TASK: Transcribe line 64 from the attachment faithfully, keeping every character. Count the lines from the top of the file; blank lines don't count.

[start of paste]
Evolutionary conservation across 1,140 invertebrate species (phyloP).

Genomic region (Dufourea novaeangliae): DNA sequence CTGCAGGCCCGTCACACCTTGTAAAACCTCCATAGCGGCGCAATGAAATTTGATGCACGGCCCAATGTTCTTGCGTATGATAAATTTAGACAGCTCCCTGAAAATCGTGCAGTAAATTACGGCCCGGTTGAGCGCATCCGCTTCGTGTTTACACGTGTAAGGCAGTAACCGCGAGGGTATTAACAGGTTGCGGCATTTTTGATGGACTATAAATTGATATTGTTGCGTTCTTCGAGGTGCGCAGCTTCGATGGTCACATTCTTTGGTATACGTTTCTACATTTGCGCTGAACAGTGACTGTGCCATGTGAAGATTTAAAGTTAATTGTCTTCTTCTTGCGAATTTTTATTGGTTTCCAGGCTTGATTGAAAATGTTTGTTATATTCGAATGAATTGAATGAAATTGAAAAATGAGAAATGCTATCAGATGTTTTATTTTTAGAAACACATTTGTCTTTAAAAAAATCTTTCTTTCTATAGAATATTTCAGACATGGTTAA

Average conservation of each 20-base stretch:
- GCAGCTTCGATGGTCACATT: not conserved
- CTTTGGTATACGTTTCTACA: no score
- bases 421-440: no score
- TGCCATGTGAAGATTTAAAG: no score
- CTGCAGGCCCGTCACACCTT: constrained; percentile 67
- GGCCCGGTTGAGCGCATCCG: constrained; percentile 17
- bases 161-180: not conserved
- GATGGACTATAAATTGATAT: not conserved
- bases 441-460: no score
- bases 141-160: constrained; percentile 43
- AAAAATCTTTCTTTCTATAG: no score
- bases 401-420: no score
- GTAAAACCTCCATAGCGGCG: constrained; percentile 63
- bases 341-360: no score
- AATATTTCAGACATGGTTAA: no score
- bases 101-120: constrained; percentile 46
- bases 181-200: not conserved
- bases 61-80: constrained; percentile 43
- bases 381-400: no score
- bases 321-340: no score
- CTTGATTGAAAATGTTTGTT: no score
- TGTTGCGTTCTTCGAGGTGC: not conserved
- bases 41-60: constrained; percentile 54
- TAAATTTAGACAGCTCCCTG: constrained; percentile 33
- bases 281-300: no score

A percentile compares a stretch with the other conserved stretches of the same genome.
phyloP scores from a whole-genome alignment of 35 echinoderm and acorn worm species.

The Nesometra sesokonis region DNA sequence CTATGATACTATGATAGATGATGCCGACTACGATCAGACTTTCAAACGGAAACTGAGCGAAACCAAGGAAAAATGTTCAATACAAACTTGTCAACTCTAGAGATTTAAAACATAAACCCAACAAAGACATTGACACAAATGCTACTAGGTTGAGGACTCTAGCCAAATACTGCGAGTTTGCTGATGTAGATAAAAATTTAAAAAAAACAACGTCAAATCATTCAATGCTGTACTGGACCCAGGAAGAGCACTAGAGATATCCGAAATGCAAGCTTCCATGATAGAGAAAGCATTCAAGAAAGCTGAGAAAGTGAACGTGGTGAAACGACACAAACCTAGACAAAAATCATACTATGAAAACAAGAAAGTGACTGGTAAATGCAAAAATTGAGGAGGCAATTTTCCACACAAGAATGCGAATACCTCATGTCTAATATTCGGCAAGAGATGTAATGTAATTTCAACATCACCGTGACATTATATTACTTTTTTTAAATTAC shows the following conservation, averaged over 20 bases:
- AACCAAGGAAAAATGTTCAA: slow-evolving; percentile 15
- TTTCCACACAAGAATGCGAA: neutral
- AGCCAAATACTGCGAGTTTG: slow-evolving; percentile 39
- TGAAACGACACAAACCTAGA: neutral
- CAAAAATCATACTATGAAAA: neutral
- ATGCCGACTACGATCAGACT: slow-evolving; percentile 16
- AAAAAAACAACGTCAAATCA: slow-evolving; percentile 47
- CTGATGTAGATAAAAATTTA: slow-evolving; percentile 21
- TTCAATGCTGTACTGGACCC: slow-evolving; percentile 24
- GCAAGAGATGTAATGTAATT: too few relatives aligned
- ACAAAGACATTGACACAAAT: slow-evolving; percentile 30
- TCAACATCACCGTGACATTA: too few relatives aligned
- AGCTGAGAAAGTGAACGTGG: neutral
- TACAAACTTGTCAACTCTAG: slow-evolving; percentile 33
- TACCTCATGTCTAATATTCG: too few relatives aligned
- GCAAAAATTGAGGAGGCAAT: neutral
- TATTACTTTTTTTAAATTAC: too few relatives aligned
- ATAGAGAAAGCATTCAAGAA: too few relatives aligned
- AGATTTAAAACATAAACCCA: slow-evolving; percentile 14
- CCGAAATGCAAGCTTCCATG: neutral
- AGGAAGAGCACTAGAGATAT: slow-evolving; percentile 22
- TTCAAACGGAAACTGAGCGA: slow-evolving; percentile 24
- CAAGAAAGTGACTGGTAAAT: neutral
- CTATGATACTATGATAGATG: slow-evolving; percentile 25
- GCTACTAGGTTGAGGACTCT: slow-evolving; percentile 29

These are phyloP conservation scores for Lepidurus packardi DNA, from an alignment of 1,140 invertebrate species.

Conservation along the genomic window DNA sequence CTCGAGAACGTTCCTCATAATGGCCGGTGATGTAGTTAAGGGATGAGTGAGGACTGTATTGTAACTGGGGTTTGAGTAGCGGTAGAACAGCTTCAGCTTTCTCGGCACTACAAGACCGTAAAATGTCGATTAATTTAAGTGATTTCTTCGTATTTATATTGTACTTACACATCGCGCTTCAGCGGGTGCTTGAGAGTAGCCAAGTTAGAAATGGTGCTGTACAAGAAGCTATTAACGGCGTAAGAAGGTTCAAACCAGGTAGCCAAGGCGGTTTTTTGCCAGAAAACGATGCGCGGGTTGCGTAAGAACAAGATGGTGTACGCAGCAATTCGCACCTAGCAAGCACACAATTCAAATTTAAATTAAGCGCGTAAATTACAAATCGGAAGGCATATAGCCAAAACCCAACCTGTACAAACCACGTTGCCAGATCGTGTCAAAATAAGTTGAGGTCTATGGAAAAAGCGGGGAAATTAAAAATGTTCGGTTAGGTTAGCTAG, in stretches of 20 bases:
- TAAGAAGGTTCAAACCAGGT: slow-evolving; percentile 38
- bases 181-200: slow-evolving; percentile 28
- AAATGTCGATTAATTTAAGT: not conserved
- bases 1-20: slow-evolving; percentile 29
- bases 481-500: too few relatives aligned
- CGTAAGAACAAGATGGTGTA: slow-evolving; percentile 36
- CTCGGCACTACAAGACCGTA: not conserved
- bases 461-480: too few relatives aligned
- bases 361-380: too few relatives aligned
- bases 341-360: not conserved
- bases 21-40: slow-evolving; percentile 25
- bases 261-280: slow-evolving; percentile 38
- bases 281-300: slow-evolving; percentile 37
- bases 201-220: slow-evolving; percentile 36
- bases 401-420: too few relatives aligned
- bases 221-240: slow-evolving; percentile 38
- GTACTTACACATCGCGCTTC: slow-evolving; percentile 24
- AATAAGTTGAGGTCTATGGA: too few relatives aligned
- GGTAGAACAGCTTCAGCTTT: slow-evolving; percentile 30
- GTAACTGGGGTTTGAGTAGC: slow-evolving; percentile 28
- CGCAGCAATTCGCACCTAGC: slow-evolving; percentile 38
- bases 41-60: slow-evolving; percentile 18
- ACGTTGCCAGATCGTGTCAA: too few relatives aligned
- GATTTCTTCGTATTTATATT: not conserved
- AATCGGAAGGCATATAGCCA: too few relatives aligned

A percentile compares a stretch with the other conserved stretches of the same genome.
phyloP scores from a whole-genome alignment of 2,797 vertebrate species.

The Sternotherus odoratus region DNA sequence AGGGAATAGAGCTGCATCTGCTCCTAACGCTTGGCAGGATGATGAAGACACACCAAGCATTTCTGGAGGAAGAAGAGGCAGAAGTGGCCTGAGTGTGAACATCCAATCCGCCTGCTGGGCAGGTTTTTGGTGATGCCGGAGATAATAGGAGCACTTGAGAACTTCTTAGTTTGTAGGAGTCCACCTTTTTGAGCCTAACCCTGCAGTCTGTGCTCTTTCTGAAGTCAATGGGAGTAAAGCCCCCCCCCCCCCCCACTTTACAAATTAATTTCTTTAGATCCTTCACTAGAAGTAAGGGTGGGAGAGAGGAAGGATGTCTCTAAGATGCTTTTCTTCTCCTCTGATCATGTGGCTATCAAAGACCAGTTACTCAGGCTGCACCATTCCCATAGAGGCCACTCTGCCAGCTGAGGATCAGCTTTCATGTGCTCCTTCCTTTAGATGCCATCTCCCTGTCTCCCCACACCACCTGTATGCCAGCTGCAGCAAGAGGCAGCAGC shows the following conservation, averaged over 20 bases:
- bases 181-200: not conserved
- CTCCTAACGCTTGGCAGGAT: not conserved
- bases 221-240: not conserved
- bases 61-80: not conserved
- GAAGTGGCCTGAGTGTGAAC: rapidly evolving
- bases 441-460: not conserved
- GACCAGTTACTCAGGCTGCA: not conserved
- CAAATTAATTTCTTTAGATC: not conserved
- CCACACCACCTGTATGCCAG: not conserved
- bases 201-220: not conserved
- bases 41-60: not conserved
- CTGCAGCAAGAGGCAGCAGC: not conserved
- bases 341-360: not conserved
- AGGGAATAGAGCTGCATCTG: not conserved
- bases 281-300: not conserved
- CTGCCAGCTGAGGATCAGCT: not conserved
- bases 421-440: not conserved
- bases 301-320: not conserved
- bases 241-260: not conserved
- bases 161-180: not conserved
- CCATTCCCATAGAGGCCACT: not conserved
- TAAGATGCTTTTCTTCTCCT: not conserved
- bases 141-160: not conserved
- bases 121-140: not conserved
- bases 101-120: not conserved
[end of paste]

- CGTAAGAACAAGATGGTGTA: slow-evolving; percentile 36